Off the west coast of Ireland, in view of the beautiful counties of Galway and Clare, lie the three jagged, enigmatic islands of Aran. Distinctively charming, this small grouping is a beacon of true Irish tradition, steeped in the ancient past and a doorway to rugged natural beauty that’s unlike anywhere else.
Explore the remote and beautiful mysticism of the three islands with a walk along the Aran Way, taking in Inis Mór, Inis Meáin and Inis Oírr. From rugged clifftops weathered by the Atlantic, wildflower-covered grasslands to white sand straights, the outstanding beauty of the islands is breathtaking in all elements. Experiencing the history of the island on foot allows for an unparalleled perspective of sights such as the ancient World Heritage site, Dun Aonghasa, set on a dramatic 300 ft cliff edge. It’s also the perfect opportunity to meet the thriving community that live there today.
Immerse yourself in the unique Irish experience of haunting airs from the rich sean nos heritage of Aran, played by the finest traditional musicians, whilst watching the raw talent of the islands’ classic hard shoe dancers. Gaelic for urge or desire, the show captures the vibrancy of authentic island life.
Ionad Arann – Aran’s Heritage Centre in Kilronan introduces visitors to the traditions, culture and landscape of Aran. Giving an insight into the community, happy and thriving despite harsh island life. The national dress of the islanders is displayed here, examples of the intricate knitting style synonymous with Aran sweaters are exhibited, as still seen today on sites such as Shamrock Gifts.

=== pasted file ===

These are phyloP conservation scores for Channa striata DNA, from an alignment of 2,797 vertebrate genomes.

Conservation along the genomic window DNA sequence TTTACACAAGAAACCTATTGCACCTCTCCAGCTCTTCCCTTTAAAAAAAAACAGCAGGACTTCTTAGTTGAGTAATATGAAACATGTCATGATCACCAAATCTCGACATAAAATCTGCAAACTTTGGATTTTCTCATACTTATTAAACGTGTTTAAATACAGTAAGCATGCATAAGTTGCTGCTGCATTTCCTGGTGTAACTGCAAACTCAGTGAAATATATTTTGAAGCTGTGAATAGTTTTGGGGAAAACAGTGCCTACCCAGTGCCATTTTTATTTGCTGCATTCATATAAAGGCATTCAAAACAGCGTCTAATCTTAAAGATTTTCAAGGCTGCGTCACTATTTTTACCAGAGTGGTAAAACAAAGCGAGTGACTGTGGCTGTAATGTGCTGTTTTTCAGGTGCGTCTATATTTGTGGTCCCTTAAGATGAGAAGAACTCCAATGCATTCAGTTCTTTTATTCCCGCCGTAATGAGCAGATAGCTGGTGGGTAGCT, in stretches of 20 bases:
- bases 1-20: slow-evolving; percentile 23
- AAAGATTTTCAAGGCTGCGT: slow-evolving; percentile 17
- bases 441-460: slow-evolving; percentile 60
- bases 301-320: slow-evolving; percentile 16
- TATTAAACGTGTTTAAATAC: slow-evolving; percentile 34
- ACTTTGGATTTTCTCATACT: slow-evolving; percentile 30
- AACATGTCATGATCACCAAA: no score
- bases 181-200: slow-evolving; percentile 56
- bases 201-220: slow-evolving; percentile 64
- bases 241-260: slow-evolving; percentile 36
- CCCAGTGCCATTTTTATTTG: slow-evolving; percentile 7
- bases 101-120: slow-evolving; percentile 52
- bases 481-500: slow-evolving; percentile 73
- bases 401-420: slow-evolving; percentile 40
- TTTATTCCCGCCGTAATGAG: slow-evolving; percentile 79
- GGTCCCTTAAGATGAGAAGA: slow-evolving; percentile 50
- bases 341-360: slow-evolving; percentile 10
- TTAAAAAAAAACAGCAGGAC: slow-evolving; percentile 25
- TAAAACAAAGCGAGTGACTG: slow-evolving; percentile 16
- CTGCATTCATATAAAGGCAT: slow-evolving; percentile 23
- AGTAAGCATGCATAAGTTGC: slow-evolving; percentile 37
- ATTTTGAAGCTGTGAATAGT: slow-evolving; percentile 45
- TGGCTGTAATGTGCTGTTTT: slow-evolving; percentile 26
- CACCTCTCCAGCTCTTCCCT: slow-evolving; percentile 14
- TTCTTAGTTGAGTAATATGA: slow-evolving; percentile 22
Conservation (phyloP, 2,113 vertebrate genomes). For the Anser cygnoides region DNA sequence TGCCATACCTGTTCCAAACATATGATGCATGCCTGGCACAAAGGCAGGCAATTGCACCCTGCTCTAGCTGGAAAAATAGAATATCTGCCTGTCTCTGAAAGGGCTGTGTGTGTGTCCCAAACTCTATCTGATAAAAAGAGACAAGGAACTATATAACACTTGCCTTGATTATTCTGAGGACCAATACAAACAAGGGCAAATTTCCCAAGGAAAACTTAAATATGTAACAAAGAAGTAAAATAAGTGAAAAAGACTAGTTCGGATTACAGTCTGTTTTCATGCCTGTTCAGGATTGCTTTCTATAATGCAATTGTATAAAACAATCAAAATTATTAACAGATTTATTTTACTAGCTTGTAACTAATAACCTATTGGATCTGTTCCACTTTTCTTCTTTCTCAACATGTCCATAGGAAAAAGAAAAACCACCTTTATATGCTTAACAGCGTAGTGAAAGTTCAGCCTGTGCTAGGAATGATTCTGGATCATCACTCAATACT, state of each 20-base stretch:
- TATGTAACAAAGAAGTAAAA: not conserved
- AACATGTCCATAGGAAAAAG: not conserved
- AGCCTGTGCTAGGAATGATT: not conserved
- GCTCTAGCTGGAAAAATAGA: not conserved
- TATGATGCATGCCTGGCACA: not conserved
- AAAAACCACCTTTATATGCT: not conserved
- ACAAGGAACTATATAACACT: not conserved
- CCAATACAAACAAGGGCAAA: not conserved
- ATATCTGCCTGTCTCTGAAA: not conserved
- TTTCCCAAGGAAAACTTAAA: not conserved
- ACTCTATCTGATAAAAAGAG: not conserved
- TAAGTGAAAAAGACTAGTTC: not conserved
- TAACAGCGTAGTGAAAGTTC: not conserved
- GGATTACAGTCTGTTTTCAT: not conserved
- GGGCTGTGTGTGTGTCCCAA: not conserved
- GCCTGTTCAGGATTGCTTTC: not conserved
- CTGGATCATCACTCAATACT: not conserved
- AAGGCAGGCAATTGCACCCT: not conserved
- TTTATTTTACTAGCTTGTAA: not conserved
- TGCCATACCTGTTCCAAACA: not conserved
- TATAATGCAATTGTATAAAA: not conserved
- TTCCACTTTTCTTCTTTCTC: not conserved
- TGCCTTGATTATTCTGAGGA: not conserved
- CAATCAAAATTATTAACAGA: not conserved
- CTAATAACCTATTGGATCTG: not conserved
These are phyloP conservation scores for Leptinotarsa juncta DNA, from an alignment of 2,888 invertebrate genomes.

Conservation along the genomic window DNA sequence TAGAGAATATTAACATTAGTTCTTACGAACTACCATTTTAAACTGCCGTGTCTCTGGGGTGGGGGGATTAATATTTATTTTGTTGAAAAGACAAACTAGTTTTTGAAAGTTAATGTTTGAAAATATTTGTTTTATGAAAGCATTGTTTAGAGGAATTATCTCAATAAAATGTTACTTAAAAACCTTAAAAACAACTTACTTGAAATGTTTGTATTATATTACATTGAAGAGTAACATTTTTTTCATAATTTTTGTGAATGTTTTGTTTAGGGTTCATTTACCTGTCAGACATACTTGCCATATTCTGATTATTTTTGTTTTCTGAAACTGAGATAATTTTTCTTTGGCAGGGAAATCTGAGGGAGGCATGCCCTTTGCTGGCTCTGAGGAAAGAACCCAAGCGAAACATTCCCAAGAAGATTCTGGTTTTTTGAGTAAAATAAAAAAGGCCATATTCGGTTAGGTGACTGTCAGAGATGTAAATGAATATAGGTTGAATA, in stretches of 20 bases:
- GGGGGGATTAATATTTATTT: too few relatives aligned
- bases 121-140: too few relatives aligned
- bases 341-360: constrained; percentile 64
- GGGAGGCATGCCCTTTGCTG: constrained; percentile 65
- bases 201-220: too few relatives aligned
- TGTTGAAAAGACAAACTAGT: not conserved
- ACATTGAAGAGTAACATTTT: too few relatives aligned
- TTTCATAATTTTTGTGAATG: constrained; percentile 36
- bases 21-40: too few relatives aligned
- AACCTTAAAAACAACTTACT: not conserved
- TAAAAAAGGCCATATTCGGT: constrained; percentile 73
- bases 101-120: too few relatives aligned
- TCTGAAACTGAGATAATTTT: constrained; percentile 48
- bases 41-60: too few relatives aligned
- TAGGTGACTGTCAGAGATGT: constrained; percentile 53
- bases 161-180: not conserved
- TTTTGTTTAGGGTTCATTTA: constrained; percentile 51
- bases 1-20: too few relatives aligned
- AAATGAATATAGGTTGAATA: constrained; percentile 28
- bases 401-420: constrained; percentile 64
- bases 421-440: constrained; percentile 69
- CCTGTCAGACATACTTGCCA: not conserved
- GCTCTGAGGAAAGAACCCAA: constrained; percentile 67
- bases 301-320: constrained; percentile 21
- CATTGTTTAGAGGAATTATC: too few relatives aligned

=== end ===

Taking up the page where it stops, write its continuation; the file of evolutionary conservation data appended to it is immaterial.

Ionad Arann has information on Dun Aengus and other island forts which were built approximately 2,000 years ago. It also has a history of the islands’ other forts, monasteries and churches, as well as information about many successful local writers and artists.
Island life was always self-sufficient, centred around the rough open Atlantic seas as a source of food, but also a source of danger. In calmer weather, traditional open canoes called Currachs would night fish under the Cliffs of Moher. Used inshore nowadays, tending lobster-pots or built with a modern day variation for racing at the many Cruinnithe, or local regattas, the fisherman cannot wear conventional shoes in the stretched fabric vessels, so calf-skin moccasins called pampooties are worn.